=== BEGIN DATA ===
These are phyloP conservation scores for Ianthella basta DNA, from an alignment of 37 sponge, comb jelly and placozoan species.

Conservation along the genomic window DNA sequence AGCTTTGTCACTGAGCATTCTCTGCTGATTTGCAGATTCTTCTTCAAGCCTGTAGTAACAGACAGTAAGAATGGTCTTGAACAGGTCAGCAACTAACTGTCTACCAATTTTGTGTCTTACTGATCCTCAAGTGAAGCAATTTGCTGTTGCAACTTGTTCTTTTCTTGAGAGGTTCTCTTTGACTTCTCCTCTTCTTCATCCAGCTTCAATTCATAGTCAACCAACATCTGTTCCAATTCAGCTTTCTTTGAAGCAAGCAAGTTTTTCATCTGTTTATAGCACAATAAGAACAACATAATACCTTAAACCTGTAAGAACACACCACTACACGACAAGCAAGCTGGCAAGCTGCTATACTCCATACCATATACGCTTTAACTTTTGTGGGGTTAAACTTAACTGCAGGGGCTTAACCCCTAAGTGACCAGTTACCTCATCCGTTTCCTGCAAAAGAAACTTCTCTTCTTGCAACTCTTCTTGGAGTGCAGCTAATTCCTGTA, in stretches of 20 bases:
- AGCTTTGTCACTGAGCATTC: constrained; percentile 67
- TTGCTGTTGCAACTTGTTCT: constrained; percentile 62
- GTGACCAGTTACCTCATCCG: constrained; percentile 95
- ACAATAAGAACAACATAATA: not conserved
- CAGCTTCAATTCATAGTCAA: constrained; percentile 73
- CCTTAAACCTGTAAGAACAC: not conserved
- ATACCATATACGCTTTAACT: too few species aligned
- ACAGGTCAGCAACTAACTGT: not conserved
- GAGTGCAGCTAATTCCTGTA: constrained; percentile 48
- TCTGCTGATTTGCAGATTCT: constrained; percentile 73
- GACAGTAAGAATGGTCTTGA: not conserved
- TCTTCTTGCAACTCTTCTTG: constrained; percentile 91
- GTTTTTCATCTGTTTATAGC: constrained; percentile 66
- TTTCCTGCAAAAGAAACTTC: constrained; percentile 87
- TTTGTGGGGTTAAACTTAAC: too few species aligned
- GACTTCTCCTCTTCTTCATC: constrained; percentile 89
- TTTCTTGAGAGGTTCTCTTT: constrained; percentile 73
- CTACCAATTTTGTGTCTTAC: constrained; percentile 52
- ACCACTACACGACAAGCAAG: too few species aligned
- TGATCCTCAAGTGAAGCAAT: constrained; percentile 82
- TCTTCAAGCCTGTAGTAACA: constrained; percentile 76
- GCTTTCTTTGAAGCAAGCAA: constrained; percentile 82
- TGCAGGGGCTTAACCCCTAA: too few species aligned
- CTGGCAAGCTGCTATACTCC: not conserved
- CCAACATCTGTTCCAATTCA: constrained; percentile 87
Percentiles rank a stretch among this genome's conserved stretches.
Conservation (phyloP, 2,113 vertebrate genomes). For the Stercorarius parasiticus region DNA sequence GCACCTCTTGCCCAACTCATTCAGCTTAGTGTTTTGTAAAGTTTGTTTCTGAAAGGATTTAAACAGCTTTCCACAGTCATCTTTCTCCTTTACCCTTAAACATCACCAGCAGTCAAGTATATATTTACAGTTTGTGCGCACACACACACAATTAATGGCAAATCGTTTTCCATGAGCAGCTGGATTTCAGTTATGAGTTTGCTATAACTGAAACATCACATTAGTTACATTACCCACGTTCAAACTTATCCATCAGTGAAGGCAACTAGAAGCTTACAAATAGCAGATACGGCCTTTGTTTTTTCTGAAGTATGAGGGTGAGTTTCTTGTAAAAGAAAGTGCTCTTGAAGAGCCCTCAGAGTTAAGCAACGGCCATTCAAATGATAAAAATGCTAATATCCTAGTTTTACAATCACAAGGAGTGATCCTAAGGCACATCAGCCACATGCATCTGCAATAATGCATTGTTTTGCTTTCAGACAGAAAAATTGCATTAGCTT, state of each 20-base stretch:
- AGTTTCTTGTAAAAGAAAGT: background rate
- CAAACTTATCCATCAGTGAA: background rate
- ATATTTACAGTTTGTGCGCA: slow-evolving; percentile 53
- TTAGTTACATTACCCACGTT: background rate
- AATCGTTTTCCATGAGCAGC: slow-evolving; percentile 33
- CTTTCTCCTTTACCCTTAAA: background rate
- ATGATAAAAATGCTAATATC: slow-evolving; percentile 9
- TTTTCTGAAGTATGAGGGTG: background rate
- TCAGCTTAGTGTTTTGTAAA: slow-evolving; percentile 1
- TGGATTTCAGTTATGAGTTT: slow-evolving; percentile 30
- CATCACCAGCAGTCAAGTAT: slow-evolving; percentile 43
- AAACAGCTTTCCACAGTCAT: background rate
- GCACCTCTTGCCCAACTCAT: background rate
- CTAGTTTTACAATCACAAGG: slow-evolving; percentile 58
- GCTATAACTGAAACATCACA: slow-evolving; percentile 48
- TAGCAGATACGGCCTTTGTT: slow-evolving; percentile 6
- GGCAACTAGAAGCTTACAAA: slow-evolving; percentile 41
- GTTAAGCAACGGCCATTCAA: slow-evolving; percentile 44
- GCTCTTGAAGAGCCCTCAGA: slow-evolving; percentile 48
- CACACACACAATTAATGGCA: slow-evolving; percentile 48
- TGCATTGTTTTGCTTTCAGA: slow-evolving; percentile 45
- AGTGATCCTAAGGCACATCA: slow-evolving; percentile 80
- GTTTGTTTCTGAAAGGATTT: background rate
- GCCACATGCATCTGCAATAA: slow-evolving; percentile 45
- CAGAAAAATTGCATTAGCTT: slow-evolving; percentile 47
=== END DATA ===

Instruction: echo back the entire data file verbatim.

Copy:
These are phyloP conservation scores for Ianthella basta DNA, from an alignment of 37 sponge, comb jelly and placozoan species.

Conservation along the genomic window DNA sequence AGCTTTGTCACTGAGCATTCTCTGCTGATTTGCAGATTCTTCTTCAAGCCTGTAGTAACAGACAGTAAGAATGGTCTTGAACAGGTCAGCAACTAACTGTCTACCAATTTTGTGTCTTACTGATCCTCAAGTGAAGCAATTTGCTGTTGCAACTTGTTCTTTTCTTGAGAGGTTCTCTTTGACTTCTCCTCTTCTTCATCCAGCTTCAATTCATAGTCAACCAACATCTGTTCCAATTCAGCTTTCTTTGAAGCAAGCAAGTTTTTCATCTGTTTATAGCACAATAAGAACAACATAATACCTTAAACCTGTAAGAACACACCACTACACGACAAGCAAGCTGGCAAGCTGCTATACTCCATACCATATACGCTTTAACTTTTGTGGGGTTAAACTTAACTGCAGGGGCTTAACCCCTAAGTGACCAGTTACCTCATCCGTTTCCTGCAAAAGAAACTTCTCTTCTTGCAACTCTTCTTGGAGTGCAGCTAATTCCTGTA, in stretches of 20 bases:
- AGCTTTGTCACTGAGCATTC: constrained; percentile 67
- TTGCTGTTGCAACTTGTTCT: constrained; percentile 62
- GTGACCAGTTACCTCATCCG: constrained; percentile 95
- ACAATAAGAACAACATAATA: not conserved
- CAGCTTCAATTCATAGTCAA: constrained; percentile 73
- CCTTAAACCTGTAAGAACAC: not conserved
- ATACCATATACGCTTTAACT: too few species aligned
- ACAGGTCAGCAACTAACTGT: not conserved
- GAGTGCAGCTAATTCCTGTA: constrained; percentile 48
- TCTGCTGATTTGCAGATTCT: constrained; percentile 73
- GACAGTAAGAATGGTCTTGA: not conserved
- TCTTCTTGCAACTCTTCTTG: constrained; percentile 91
- GTTTTTCATCTGTTTATAGC: constrained; percentile 66
- TTTCCTGCAAAAGAAACTTC: constrained; percentile 87
- TTTGTGGGGTTAAACTTAAC: too few species aligned
- GACTTCTCCTCTTCTTCATC: constrained; percentile 89
- TTTCTTGAGAGGTTCTCTTT: constrained; percentile 73
- CTACCAATTTTGTGTCTTAC: constrained; percentile 52
- ACCACTACACGACAAGCAAG: too few species aligned
- TGATCCTCAAGTGAAGCAAT: constrained; percentile 82
- TCTTCAAGCCTGTAGTAACA: constrained; percentile 76
- GCTTTCTTTGAAGCAAGCAA: constrained; percentile 82
- TGCAGGGGCTTAACCCCTAA: too few species aligned
- CTGGCAAGCTGCTATACTCC: not conserved
- CCAACATCTGTTCCAATTCA: constrained; percentile 87
Percentiles rank a stretch among this genome's conserved stretches.
Conservation (phyloP, 2,113 vertebrate genomes). For the Stercorarius parasiticus region DNA sequence GCACCTCTTGCCCAACTCATTCAGCTTAGTGTTTTGTAAAGTTTGTTTCTGAAAGGATTTAAACAGCTTTCCACAGTCATCTTTCTCCTTTACCCTTAAACATCACCAGCAGTCAAGTATATATTTACAGTTTGTGCGCACACACACACAATTAATGGCAAATCGTTTTCCATGAGCAGCTGGATTTCAGTTATGAGTTTGCTATAACTGAAACATCACATTAGTTACATTACCCACGTTCAAACTTATCCATCAGTGAAGGCAACTAGAAGCTTACAAATAGCAGATACGGCCTTTGTTTTTTCTGAAGTATGAGGGTGAGTTTCTTGTAAAAGAAAGTGCTCTTGAAGAGCCCTCAGAGTTAAGCAACGGCCATTCAAATGATAAAAATGCTAATATCCTAGTTTTACAATCACAAGGAGTGATCCTAAGGCACATCAGCCACATGCATCTGCAATAATGCATTGTTTTGCTTTCAGACAGAAAAATTGCATTAGCTT, state of each 20-base stretch:
- AGTTTCTTGTAAAAGAAAGT: background rate
- CAAACTTATCCATCAGTGAA: background rate
- ATATTTACAGTTTGTGCGCA: slow-evolving; percentile 53
- TTAGTTACATTACCCACGTT: background rate
- AATCGTTTTCCATGAGCAGC: slow-evolving; percentile 33
- CTTTCTCCTTTACCCTTAAA: background rate
- ATGATAAAAATGCTAATATC: slow-evolving; percentile 9
- TTTTCTGAAGTATGAGGGTG: background rate
- TCAGCTTAGTGTTTTGTAAA: slow-evolving; percentile 1
- TGGATTTCAGTTATGAGTTT: slow-evolving; percentile 30
- CATCACCAGCAGTCAAGTAT: slow-evolving; percentile 43
- AAACAGCTTTCCACAGTCAT: background rate
- GCACCTCTTGCCCAACTCAT: background rate
- CTAGTTTTACAATCACAAGG: slow-evolving; percentile 58
- GCTATAACTGAAACATCACA: slow-evolving; percentile 48
- TAGCAGATACGGCCTTTGTT: slow-evolving; percentile 6
- GGCAACTAGAAGCTTACAAA: slow-evolving; percentile 41
- GTTAAGCAACGGCCATTCAA: slow-evolving; percentile 44
- GCTCTTGAAGAGCCCTCAGA: slow-evolving; percentile 48
- CACACACACAATTAATGGCA: slow-evolving; percentile 48
- TGCATTGTTTTGCTTTCAGA: slow-evolving; percentile 45
- AGTGATCCTAAGGCACATCA: slow-evolving; percentile 80
- GTTTGTTTCTGAAAGGATTT: background rate
- GCCACATGCATCTGCAATAA: slow-evolving; percentile 45
- CAGAAAAATTGCATTAGCTT: slow-evolving; percentile 47